### Table 6. Equality and Membership Transformation Rules

### Table 2. Subgroup Membership Problems

2001

"... In PAGE 7: ... For other plausible applications of the subgroup membership problem, the reader is also referred to [12] in which the DDH assumption is applied to the cryptographic schemes which only known method to construct is to base on the QR assumption. We summarize the examples above in Table2 , however, the table is not exhaustive at all. Table 2.... ..."

Cited by 6

### Table 1. Complexity results for (uniform) membership problems

2006

"... In PAGE 2: ...nown for these problems, see e.g. [8]. Membership problems for tree automata were investigated in [13] for ranked trees (see Table1 for the results of [13]) and [14] for un- ranked trees from the perspective of computational complexity. Here we extend this line of research by investigating the computational complexity of membership problems for various classes of tree automata on compressed trees (dags and SL cf tree grammars).... In PAGE 2: ... For all cases, we present upper and lower bounds which vary from NL (nondeterministic logspace) to PSPACE (polynomial space). Our results are collected in Table1 . We also briefly consider the parameterized complexity [15] of membership problems for tree automata.... In PAGE 5: ... class of SL cf tree grammars (e.g., the class of all dags). The membership problem for the fixed TA A and the class G is the following decision problem: INPUT: G 2 G QUESTION: Does eval(G) 2 T(A) hold? For a class C of tree automata, the uniform membership problem for C and the class G is the following decision problem: INPUT: G 2 G and A 2 C QUESTION: Does eval(G) 2 T(A) hold? The upper part of Table1 collects the complexity results that were obtained in [13] for uncompressed trees. The statement that for instance the membership problem for TA is NC1-complete means that for every fixed TA the membership problem is in NC1 and that there exists a fixed TA for which the membership problem is NC1-hard.... In PAGE 7: ... Theorem 4 and 5) we obtain the complexity results for linear SL cf tree grammars with a fixed number of parameters (resp. unrestricted SL cf tree grammars) in Table1 , see lin.... ..."

Cited by 2

### TABLE IV MTRACE BASED CLASSIFICATION OF REACHABILITY PROBLEMS

2005

Cited by 2

### Table 2. Timed reachability analysis of the FTWC

"... In PAGE 4: ... In column 7 the time for the transformation (from uIMC to uCTMDP) is shown. In Table2 we collect statistics about the implementation of the timed reachability algorithm... ..."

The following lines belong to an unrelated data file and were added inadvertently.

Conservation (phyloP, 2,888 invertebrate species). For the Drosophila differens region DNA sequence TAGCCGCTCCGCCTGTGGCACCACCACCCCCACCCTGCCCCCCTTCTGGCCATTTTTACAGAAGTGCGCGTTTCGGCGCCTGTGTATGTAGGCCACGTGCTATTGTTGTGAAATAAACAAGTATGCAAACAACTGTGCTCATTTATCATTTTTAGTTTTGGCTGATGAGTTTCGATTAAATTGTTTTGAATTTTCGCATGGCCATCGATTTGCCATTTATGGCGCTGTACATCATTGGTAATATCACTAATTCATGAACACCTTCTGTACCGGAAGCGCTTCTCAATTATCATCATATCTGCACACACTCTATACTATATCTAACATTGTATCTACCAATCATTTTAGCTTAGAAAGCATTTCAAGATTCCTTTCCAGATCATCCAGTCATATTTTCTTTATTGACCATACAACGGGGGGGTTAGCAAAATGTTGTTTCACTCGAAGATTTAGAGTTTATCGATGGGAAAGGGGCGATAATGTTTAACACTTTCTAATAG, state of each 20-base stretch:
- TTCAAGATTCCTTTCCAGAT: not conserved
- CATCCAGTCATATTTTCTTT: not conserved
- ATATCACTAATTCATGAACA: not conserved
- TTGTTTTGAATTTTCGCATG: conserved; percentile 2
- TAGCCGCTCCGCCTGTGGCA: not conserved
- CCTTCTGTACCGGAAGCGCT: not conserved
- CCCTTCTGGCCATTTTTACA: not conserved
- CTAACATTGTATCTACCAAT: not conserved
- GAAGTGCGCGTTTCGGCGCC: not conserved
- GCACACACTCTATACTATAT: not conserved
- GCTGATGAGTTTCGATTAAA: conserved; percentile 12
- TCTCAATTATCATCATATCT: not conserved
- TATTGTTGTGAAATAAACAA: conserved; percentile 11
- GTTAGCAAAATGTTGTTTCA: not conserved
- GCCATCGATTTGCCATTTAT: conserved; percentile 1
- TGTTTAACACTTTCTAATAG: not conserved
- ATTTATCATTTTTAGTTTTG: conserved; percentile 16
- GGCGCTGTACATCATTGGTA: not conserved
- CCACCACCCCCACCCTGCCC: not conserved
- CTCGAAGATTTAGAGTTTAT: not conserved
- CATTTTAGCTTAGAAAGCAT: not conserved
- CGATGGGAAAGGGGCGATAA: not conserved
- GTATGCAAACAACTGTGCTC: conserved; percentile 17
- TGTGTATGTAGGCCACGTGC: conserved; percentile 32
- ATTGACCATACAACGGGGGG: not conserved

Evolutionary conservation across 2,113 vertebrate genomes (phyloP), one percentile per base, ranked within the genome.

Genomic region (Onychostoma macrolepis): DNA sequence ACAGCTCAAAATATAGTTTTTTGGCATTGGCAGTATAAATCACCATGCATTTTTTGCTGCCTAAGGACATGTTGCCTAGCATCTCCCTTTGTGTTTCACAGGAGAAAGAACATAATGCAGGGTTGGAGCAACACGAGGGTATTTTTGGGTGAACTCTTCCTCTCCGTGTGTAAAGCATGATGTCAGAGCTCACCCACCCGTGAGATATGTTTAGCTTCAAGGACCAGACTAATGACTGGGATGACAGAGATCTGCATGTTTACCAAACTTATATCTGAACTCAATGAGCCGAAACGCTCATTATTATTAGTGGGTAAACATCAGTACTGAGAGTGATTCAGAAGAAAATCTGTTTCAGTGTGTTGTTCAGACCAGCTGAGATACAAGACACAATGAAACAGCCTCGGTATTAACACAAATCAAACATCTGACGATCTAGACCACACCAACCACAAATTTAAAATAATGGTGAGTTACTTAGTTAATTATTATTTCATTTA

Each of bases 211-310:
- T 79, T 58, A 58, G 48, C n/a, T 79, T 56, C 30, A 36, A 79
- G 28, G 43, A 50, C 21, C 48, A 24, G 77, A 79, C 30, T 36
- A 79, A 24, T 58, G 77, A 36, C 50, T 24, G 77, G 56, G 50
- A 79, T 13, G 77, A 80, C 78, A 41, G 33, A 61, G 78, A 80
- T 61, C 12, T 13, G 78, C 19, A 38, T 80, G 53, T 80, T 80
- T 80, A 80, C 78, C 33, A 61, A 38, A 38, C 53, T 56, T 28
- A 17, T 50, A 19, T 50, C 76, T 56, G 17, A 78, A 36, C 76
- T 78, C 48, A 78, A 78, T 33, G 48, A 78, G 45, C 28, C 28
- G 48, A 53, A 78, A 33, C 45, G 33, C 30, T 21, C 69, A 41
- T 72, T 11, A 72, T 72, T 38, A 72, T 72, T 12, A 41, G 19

### Table 4: Decidability results for qualitative problems of repeated reachability.

### Table 4: Decidability results for qualitative problems of repeated reachability.

2006

### Table 1: Fully dynamic reachability algorithms.

2004

"... In PAGE 2: ... This is the first algorithm that breaks the O(n2) update barrier for all graphs with o(n2) edges. The new algorithm and some of the previously existing algorithms for the dynamic reachability problem are compared in Table1 . Our algorithm has the fastest update time, among all algorithms that work on all graphs, but alas the slowest query time.... ..."

### Table 1: Fully dynamic reachability algorithms.

"... In PAGE 2: ... This is the first algorithm that breaks the O(n2) update barrier for all graphs with o(n2) edges. The new algorithm and some of the previously existing algorithms for the dynamic reachability problem are compared in Table1 . Our algorithm has the fastest update time, among all algorithms that work on all graphs, but alas the slowest query time.... ..."

### Table 1: Reachability Results for Benchmark Circuits

"... In PAGE 4: ... 4.1 Reachability Analysis Results for reachability analysis on the benchmark circuits are shown in Table1 . The name of the circuit appears in Column 1, and number of latches in Column 2 #28marked #23L#29.... In PAGE 5: ...63. To demonstrate this e#0Bect of ICR, we present details of the experimental results for the prolog circuit in Table 2, where labels of the Columns are similar to Table1 . Note that use of ICR results in less number of BDD leaves #28sub-problems#29 in most image computation steps of the complete traversal.... ..."